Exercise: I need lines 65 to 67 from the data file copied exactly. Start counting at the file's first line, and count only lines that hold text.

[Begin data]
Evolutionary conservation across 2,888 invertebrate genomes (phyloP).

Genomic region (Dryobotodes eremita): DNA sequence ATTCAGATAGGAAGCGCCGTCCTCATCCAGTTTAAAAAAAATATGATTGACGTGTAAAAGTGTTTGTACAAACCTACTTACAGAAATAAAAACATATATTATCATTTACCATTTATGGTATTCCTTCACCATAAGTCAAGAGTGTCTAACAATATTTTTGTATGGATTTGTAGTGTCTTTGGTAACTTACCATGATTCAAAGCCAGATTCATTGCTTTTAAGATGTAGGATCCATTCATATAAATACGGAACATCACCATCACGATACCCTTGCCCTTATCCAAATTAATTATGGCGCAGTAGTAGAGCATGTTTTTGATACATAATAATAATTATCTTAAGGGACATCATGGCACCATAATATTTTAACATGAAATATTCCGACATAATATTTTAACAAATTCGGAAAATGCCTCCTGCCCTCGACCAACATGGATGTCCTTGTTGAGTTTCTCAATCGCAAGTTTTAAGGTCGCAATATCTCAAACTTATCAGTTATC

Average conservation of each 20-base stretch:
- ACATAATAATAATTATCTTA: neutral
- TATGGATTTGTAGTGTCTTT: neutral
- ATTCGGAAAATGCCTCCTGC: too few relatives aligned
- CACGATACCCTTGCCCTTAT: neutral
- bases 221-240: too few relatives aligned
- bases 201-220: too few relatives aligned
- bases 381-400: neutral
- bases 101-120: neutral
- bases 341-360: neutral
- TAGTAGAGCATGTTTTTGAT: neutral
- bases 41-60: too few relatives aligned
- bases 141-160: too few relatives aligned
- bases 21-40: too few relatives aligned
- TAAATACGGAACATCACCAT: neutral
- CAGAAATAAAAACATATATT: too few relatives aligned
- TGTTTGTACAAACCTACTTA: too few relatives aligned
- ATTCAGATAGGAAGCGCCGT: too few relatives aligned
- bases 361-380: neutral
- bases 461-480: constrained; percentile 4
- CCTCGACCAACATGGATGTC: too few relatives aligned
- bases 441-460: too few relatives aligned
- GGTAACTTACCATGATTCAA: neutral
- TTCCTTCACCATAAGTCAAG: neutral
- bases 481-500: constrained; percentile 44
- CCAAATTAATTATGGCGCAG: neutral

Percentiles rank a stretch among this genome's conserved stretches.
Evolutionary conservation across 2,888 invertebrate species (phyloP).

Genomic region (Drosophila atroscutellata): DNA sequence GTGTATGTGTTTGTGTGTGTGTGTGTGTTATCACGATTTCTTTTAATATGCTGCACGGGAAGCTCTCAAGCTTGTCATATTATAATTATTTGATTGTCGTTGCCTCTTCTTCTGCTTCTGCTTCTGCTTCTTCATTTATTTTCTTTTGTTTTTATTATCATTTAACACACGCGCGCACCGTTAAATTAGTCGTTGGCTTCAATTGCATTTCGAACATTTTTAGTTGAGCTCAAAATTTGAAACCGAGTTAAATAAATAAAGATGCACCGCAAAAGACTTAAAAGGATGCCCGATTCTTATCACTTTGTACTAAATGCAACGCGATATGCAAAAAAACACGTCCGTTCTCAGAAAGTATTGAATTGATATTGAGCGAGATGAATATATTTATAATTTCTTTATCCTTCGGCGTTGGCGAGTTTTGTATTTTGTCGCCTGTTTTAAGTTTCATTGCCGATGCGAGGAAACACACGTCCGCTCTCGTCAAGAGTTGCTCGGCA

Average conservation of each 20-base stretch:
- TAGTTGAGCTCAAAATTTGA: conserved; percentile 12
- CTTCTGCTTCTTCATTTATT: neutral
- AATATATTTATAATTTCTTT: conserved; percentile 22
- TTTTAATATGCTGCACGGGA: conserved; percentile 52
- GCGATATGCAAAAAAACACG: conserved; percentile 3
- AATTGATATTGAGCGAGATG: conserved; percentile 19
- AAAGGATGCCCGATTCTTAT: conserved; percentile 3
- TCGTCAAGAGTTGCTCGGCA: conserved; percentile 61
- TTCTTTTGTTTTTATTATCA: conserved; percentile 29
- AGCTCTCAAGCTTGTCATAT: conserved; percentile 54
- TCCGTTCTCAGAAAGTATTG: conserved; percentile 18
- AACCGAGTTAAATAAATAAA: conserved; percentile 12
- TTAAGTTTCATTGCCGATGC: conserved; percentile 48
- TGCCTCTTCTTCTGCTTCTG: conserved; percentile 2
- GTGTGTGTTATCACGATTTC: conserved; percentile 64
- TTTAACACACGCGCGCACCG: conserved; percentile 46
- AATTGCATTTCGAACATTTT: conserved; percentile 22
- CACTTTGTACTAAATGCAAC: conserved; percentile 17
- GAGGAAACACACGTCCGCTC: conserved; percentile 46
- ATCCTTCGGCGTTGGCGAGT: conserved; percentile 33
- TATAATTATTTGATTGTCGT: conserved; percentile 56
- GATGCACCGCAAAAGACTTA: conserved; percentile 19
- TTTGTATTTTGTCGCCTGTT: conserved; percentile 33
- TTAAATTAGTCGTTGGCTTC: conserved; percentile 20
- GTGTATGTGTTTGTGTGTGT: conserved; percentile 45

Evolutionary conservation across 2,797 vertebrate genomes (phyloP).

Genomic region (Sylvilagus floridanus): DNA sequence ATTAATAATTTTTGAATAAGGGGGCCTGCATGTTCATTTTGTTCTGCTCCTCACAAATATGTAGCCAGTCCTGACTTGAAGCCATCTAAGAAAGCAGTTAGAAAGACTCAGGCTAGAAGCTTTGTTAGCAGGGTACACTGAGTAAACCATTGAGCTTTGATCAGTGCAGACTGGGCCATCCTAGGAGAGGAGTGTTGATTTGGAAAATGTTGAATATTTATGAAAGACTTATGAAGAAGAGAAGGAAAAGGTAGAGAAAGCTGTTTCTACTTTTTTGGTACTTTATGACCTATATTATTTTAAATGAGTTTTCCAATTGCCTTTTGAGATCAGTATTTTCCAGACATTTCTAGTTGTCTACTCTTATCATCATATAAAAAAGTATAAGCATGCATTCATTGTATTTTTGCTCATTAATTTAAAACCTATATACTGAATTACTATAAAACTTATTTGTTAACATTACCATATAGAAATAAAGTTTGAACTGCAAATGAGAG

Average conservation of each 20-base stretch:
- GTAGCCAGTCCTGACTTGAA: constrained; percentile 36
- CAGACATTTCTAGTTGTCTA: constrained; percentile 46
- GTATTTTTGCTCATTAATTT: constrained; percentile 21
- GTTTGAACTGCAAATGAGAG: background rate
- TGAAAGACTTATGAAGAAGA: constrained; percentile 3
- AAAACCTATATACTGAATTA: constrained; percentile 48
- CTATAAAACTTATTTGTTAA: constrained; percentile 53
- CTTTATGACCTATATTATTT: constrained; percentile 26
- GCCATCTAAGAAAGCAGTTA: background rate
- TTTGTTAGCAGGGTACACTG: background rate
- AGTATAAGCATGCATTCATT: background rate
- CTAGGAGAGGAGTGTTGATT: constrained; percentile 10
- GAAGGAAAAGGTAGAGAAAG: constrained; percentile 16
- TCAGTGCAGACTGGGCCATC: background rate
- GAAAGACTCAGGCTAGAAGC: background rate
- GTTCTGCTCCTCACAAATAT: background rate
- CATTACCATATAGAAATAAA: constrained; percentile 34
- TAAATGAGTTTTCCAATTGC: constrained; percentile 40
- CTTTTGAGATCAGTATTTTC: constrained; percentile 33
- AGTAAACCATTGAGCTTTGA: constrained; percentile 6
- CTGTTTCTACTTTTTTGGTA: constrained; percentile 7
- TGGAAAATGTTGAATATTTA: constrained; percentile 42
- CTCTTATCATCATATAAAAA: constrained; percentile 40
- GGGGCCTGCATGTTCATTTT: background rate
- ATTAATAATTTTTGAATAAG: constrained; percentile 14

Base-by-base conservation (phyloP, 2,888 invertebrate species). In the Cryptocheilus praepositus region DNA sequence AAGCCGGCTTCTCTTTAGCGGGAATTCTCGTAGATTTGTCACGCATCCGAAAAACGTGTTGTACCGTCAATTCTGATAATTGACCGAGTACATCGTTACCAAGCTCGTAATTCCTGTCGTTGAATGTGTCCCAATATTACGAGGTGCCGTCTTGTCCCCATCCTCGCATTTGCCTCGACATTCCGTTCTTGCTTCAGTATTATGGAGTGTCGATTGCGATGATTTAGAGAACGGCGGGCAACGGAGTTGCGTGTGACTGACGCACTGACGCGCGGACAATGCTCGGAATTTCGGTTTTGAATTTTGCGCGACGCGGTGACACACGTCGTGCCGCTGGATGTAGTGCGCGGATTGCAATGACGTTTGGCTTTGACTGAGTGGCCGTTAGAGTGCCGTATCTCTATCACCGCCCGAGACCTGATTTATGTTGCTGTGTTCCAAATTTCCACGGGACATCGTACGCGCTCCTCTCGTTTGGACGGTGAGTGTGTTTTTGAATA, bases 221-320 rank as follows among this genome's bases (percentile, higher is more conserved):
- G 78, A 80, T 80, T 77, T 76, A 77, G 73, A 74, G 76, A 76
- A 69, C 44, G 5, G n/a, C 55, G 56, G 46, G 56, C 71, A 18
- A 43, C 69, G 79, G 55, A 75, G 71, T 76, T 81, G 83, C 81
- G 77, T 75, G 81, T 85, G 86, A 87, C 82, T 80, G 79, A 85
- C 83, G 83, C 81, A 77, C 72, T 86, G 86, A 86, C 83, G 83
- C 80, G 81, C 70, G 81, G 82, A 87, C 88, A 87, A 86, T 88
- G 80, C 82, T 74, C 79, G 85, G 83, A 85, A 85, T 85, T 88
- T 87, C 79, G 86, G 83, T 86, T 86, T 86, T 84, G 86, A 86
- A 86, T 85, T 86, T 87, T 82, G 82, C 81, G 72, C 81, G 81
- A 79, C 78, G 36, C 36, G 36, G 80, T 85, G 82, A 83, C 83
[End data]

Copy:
- TGAAAGACTTATGAAGAAGA: constrained; percentile 3
- AAAACCTATATACTGAATTA: constrained; percentile 48
- CTATAAAACTTATTTGTTAA: constrained; percentile 53